Hayes, H., Treiman, R., & Kessler, B. (2005, June). Children use vowels to help them spell consonants. Poster to be presented at the meeting of the Society for the Scientific Study of Reading, Toronto, Canada.

Abstract

In this study, we investigated children’s use of vowel context to help them spell consonants. We examined children’s understanding that some consonants are doubled depending on the preceding vowel, and that the spellings of some initial consonants depend on the following vowel. Children as young as second grade showed a sensitivity to vowel context in spelling final consonants, and this sensitivity increased with age. Second graders also used vowels to help them spell initial consonants. Surprisingly, this effect was as strong for second graders as for adults. Results suggest that even novice spellers take advantage of contextual clues in spelling.

Summary

In order to successfully spell a word, children must recognize that the word is made up of sounds and that sounds are represented by letters. However, phonological knowledge alone does not suffice for spelling. Sound-to-spelling correspondences in English become more regular when other parts of the word are considered (Kessler & Treiman, 2001). These contextual clues may help spellers make sense out of a seemingly chaotic written language. Previous results suggest that adults and children use consonantal context to help them spell vowels (Treiman, Kessler, & Bick, 2002; Varnhagen, Boechler, & Steffler, 1999). This study aims to understand whether children use vowel context to help them spell consonants.

Beginning readers demonstrate some awareness of graphotactic patterns, such as which letters are allowed to double and where. For example, even kindergartners have some knowledge that consonants such as l may be doubled, but not at the beginnings of words (Cassar & Treiman, 1997). A more complex doubling rule, such as knowing when certain consonants may double at ends of words, is a good case for determining if children use vowel context to spell consonants. We examined whether children understand that certain consonants double following traditionally so-called short vowels (e.g., puff) but not following long vowels (e.g., poof). Participants included children in second, third, and fifth grades, as well as adults. When presented with pairs of nonwords such as soof/sooff and asked which looked more like a real word, even second graders preferred the spelling with singleton consonants when the stimulus pair had long vowels (66% of trials) and doubled consonants when the stimuli had short vowels (68%); all differences here reported were significant at p < .001. When nonwords were presented orally for dictation, second graders produced significantly more double consonants when the stimuli had short vowels (41%) than when they had long vowels (27%). This ability to use vowel context increased significantly across age groups in both tasks.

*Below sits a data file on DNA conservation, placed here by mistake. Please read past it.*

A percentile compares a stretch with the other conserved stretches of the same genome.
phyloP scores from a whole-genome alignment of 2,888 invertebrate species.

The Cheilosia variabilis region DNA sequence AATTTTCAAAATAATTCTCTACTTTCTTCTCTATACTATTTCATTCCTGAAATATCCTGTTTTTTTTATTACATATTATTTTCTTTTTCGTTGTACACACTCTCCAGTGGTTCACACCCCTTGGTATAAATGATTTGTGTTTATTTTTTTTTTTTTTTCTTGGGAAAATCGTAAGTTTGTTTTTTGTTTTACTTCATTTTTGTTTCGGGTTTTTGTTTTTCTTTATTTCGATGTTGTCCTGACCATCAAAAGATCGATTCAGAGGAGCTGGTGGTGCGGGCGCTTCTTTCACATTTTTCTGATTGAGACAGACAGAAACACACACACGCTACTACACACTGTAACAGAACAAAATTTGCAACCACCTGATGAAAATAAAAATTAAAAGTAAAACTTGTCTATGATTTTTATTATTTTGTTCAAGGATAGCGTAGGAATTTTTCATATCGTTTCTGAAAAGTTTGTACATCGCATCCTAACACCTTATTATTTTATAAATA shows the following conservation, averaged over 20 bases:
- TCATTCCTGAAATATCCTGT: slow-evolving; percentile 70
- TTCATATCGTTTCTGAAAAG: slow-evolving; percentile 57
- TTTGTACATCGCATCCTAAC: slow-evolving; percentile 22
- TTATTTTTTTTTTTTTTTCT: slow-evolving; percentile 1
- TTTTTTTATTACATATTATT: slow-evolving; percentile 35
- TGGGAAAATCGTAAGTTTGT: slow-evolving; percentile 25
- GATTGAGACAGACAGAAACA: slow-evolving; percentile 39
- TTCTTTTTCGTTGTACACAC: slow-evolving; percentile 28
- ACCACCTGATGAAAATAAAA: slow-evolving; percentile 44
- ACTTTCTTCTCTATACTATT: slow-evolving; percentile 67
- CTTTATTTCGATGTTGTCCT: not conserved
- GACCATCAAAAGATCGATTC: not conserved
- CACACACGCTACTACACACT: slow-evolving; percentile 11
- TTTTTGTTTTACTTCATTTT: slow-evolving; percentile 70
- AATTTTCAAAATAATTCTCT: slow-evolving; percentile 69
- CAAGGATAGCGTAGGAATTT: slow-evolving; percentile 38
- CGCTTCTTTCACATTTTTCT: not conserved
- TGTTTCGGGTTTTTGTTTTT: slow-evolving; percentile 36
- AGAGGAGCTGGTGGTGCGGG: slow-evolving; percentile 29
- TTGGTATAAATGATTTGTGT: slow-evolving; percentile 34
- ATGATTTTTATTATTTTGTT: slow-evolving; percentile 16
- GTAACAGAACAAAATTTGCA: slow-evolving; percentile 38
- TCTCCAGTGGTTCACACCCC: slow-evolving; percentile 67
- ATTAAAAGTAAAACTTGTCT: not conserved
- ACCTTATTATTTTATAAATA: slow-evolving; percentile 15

We also investigated children’s abilities to use vowels to help them spell initial consonants. In words beginning with /k/, the initial consonant may be spelled with either k or c, but must be spelled with k preceding certain vowels (e.g., /ɛ/ as in kept and /ɪ/ as in kit). When presented with nonwords in a dictation task, second graders were significantly more likely to use k spellings when the vowel was /ɛ/ or /ɪ/ (70%) than in stimuli that had some other vowel but were otherwise identical (22%). The effect of vowel context was as strong in second graders as in adults, a surprising result given the view that patterns that cross the onset–rime boundary may be difficult to learn (Goswami, 1986).

Our results show that, by second grade, children do not rely solely on context-free links from phonemes to graphemes when spelling. They can use a phoneme’s context to help narrow down the number of potential spellings. This provides them a way to cope with the complexity of the system.

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